Tuesday, February 05, 2013

Ingleby Barwick Free school

Stockton Council's planning committee today had the unenviable task of determining the planning application for the Free school for Ingleby Barwick.  It's a very strange process, completely contradicting the principles of the Localism Act.
Local people want more school places in Ingleby Barwick - fact.  Many councillors across a range of parties agree with them.  Ingleby started with a wonderful master plan but for whatever reasons, long before I became involved, the master plan fell into disarray and disuse.  Hundreds upon hundreds of houses were built, but the infrastructure for education and recreation wasn't there.  Over the years primary schools were built but it's less than a decade since the first secondary was built and even before it was built it was under size and over budget.
Campaigners had hopes for the Building Schools for the Future programme, but it was never planned to deliver for Ingleby and its withdrawal left them no better but no worse off.  When Michael Gove announced his "Free School" initiative they jumped at it and started to prepare their bid.  As the bid progressed through its various stages the divergence of this policy from those of the localism act became apparent.
The government has said that Ingleby Barwick should have a Free school.  It doesn't provide the land on which to build it, but if the land is made available then the capital for the actual building will be made available.  Who has the necessary amount of land going spare?  A landowner on the edge of the town who also wants to build houses on his land which is in the green wedge.  He sees a golden opportunity - donate the land for the school in return for permission to build houses in the green wedge.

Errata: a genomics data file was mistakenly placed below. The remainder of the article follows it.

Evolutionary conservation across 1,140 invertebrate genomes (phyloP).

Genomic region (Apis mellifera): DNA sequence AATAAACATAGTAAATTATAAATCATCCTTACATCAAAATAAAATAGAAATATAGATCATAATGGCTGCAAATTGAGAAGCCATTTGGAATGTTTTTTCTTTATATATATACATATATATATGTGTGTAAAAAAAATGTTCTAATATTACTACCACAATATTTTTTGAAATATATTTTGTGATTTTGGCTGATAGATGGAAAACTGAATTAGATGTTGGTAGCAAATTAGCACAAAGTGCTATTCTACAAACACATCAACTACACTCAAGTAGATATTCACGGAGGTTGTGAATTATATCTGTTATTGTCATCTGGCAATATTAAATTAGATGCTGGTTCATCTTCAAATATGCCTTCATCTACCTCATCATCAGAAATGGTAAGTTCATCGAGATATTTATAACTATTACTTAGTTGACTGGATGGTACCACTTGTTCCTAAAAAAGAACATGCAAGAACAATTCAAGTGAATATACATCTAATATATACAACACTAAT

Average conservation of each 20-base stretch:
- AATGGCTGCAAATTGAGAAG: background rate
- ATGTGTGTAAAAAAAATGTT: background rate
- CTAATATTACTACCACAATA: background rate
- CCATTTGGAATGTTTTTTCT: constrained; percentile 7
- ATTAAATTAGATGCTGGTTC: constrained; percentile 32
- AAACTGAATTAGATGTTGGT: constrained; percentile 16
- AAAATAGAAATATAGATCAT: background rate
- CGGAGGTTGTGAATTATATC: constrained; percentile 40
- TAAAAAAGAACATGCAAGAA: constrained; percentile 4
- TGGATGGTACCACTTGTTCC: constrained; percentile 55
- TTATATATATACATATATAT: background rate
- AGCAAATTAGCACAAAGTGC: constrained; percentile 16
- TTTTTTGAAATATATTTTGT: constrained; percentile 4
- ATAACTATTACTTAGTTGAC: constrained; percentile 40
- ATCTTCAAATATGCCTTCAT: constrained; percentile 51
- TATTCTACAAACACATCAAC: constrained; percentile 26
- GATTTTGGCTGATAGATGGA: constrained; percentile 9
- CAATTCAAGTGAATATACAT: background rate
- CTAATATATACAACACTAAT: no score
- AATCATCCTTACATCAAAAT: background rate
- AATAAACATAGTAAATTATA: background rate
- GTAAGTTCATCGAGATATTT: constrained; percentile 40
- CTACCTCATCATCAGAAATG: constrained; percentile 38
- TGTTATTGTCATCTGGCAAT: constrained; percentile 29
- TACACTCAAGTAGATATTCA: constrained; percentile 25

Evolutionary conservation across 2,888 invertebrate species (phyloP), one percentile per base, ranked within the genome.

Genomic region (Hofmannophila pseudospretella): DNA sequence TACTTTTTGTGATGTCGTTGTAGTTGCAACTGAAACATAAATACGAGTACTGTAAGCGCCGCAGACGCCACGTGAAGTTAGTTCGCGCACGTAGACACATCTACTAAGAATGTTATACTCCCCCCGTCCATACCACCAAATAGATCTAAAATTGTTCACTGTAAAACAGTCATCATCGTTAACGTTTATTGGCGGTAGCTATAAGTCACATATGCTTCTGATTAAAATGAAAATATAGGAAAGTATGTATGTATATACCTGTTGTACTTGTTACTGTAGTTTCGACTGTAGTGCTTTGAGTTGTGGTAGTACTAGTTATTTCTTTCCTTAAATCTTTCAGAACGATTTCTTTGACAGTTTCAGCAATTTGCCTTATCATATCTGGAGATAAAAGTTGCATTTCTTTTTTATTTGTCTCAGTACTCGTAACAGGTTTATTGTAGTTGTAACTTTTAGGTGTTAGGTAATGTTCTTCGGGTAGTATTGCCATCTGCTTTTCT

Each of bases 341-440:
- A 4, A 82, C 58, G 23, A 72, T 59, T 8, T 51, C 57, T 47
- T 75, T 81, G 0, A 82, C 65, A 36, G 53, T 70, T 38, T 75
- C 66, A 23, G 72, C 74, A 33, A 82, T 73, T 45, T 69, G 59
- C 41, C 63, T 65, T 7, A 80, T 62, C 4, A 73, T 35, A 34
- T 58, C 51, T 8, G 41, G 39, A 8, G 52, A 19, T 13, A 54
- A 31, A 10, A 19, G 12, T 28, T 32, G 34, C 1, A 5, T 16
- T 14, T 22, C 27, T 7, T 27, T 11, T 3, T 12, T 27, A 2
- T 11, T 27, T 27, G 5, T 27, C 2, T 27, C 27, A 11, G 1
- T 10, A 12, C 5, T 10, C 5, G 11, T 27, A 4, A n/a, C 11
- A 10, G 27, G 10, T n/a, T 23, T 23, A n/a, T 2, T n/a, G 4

So a planning application goes in, not for a school but for a school with 350 houses.  Those 350 houses will contain children.  Recent experience in Ingleby Barwick indicates that they will produce about 90 extra primary age children.  There aren't 90 extra places in the whole of Ingleby.  So the campaigners say, never mind - we'll apply to build a primary school as well if that's what's needed!
In theory the local council is the local planning authority and can decide on its own policies and then see if the application fits into them or not.  But here we have the government minister saying that the school is needed and will be allowed, though not commenting on whether the site is suitable.  Of course the education minister doesn't have any say on the housing element.  The planning committee is told that they must look at the matter in light of planning policies, regardless of the need for the school.
On the day, everyone on the committee seemed to feel that if the school application had come alone it would probably have been approved - a school building surrounded by playing fields and with suitable landscaping could be accommodated in the green wedge because the need for the school places is so strong.  But only one person felt it was acceptable to have 350 houses in the green wedge as the price for that land and she represents one of the Ingleby Barwick wards.